Practise Your Questions (no, seriously)

Scientific studies have shown that success in the MRCS is directly related to the amount of questions completed. There is no way around this – if you do enough questions you will pass the exam. Most sources quote 3000-4000 questions as enough to get you a pass, but at over £500 for a retake, I played it safe and probably did 5000-6000 questions in total. Research from Pastest suggests that successful candidates answered over 4000 questions on average for the September 2019 diet.

Consolidate Your Knowledge – Other Resources

Continuous testing and consolidation in revision will give you the best chance of passing. Alongside question banks, I found Andrew T Raftery’s ‘Basic Sciences for the MRCS’ to be a particularly helpful resource. This provided a fantastic overview of Anatomy (and Physiology).

If you are getting questions wrong the best plan is to:

  1. Read the question vignette thoroughly afterwards

  2. Look up your previous notes on the topic (from Prof Ellis videos etc.)

  3. Consult ‘Basic Sciences for the MRCS’ for further detail/extra information

Before you know it, you’ll be hitting high marks in the key topics!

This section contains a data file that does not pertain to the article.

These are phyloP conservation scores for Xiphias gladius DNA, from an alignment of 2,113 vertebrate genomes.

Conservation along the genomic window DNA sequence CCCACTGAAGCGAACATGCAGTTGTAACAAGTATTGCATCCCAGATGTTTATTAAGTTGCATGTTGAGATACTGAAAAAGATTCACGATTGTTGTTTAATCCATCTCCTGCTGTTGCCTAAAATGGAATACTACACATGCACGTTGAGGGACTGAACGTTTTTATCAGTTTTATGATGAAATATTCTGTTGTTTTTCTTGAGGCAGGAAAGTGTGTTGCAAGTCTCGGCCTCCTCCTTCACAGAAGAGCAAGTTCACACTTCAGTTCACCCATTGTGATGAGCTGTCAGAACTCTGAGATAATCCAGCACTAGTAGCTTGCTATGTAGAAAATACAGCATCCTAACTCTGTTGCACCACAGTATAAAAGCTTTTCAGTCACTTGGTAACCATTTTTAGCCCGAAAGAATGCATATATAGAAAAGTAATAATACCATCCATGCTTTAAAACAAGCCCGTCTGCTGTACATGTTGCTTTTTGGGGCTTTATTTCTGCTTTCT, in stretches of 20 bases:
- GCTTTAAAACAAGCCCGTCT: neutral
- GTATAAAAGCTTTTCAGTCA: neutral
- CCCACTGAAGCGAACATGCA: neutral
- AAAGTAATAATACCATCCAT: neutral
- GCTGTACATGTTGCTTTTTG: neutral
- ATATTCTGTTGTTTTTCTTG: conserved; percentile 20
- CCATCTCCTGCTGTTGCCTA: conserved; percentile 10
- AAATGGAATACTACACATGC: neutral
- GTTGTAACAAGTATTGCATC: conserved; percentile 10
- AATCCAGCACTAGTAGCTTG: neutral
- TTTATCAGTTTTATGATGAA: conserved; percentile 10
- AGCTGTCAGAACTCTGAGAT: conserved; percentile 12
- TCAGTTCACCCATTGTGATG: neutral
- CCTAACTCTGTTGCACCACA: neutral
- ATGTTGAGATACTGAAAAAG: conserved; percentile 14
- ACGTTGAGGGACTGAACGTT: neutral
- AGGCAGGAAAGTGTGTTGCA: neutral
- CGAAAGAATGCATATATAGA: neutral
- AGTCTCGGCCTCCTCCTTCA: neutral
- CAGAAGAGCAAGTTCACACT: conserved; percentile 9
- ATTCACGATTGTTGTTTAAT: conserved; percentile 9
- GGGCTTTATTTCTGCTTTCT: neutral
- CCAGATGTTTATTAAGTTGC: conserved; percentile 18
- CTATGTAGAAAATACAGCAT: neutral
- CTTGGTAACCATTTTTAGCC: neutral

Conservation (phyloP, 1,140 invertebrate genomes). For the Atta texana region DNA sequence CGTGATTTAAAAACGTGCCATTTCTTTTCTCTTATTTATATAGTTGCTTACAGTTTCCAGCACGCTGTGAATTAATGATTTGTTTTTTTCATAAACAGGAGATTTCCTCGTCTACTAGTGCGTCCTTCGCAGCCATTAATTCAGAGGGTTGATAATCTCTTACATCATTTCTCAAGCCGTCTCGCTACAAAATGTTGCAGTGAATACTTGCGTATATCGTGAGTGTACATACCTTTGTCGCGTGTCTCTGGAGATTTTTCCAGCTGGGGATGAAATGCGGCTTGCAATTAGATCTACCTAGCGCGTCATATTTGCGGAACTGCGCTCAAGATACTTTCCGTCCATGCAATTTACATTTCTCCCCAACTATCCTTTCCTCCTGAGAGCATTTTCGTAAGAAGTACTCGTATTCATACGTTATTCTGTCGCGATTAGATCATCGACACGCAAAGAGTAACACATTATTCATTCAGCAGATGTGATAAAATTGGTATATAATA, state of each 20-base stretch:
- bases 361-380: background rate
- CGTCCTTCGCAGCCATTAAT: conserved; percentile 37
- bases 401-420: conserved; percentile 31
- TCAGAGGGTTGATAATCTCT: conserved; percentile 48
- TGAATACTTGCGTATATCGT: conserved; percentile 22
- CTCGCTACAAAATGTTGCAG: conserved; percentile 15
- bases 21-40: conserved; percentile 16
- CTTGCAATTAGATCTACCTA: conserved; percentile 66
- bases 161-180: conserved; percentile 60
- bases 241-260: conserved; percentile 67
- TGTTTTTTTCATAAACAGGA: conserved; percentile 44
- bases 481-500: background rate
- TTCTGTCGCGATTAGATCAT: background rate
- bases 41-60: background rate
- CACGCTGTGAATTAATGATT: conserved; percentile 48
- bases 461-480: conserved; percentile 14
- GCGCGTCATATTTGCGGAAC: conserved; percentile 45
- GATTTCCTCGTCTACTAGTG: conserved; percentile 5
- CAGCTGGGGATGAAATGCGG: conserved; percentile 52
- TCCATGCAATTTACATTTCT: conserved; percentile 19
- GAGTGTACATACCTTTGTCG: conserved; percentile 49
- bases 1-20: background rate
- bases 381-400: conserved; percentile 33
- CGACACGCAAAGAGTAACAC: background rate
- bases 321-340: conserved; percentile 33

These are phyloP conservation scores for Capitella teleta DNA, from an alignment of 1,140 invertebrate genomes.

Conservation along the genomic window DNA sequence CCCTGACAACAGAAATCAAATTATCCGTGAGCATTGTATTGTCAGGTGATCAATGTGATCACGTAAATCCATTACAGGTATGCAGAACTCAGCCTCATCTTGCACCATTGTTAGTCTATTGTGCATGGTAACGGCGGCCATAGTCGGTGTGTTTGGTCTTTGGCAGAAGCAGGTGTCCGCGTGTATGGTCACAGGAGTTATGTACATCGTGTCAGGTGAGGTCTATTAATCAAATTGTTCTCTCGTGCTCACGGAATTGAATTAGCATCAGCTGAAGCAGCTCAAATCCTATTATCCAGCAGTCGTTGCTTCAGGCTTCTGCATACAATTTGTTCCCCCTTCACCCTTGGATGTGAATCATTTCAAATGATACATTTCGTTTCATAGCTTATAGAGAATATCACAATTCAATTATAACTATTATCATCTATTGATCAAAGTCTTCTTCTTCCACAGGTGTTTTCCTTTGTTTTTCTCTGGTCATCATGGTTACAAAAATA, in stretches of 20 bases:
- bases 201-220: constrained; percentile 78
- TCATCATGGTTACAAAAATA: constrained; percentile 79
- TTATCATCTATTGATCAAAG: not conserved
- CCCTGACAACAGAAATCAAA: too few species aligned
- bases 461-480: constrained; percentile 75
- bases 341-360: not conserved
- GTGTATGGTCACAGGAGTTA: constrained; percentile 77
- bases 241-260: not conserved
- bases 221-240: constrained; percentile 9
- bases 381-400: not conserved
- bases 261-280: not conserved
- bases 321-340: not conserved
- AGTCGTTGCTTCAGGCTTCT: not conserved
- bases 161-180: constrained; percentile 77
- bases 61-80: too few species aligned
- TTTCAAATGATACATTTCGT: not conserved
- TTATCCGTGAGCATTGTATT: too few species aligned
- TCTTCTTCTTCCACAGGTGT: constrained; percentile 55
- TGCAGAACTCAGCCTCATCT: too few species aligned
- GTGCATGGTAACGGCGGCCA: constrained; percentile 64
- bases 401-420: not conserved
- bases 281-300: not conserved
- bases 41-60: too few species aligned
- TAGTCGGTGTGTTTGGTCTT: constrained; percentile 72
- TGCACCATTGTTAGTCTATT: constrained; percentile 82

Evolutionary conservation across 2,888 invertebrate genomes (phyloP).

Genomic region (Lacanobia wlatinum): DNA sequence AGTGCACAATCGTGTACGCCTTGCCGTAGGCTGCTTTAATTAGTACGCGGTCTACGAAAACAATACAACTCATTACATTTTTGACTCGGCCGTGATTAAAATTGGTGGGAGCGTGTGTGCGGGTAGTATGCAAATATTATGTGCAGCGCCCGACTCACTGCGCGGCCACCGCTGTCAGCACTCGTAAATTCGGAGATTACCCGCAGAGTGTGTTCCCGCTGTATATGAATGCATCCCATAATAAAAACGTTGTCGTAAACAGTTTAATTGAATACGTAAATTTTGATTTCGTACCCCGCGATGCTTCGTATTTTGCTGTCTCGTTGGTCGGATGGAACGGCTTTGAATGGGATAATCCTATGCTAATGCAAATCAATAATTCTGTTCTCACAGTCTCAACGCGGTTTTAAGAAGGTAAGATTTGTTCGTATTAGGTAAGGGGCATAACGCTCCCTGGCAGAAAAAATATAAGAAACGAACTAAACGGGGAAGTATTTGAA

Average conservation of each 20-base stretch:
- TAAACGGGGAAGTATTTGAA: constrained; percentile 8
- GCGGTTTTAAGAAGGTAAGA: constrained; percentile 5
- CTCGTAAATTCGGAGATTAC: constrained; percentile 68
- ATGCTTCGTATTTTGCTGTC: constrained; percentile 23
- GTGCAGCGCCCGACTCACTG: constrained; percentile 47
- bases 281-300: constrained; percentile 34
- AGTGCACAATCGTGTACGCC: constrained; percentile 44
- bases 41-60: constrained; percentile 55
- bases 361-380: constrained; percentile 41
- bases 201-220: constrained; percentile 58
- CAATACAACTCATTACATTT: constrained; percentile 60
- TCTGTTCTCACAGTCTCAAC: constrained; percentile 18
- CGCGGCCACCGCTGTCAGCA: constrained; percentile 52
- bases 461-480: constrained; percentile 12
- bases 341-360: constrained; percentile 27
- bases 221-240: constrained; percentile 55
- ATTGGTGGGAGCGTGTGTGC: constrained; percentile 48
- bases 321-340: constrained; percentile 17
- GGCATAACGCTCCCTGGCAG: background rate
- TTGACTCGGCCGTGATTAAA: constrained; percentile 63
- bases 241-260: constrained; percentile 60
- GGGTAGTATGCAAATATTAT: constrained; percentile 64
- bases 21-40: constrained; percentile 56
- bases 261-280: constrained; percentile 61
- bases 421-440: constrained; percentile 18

Strategic revision

Using the resources available, you can build a pretty robust knowledge base using a few simple tricks:

  • Identify your weak spots – if you’re consistently struggling on a certain area of questions (my area of weakness was always Head and Neck anatomy) make sure you repeatedly test yourself in these areas, tailor questions and read up until you feel more comfortable

  • Choose the ‘difficult’ setting – even if you are unable to answer questions correctly, pushing yourself during revision will help the answers come more easily on the day

  • Time your questions – towards the end of your revision period, start putting time pressures on yourself when revising to help mimic the exam

And last of all (but possibly the most important…)

Keep to a strict revision schedule and give yourself enough time

It may seem obvious but dedicating yourself to a thorough understanding of anatomy will take time and there is no point in rushing. Many resources suggest that you give yourself a solid three months to revise for the exam. However, if you are feeling a bit rusty with anatomy (as I was before my revision period), why not give yourself a few extra weeks for the Professor Ellis videos? Then you can hit the ground running with questions and not waste time going back over things. Include regular checkpoints in your schedule to ensure you are hitting a realistic amount of questions.

Good luck!

No matter how smart you are, the MRCS Part A will take a huge amount of work and time. But if you put the hours in and follow the points above you’ll be sure to get that all-important pass.

This article was authored by Henry Conchie, who recently completed his Foundation training in London, and is now working in Australia gaining additional trauma experience before continuing his surgical career back in the UK. Henry attended the University of Bristol Medical School, and is committed to a future career in Trauma and Orthopaedic Surgery.

  • 02 Jan 2020
  • MRCS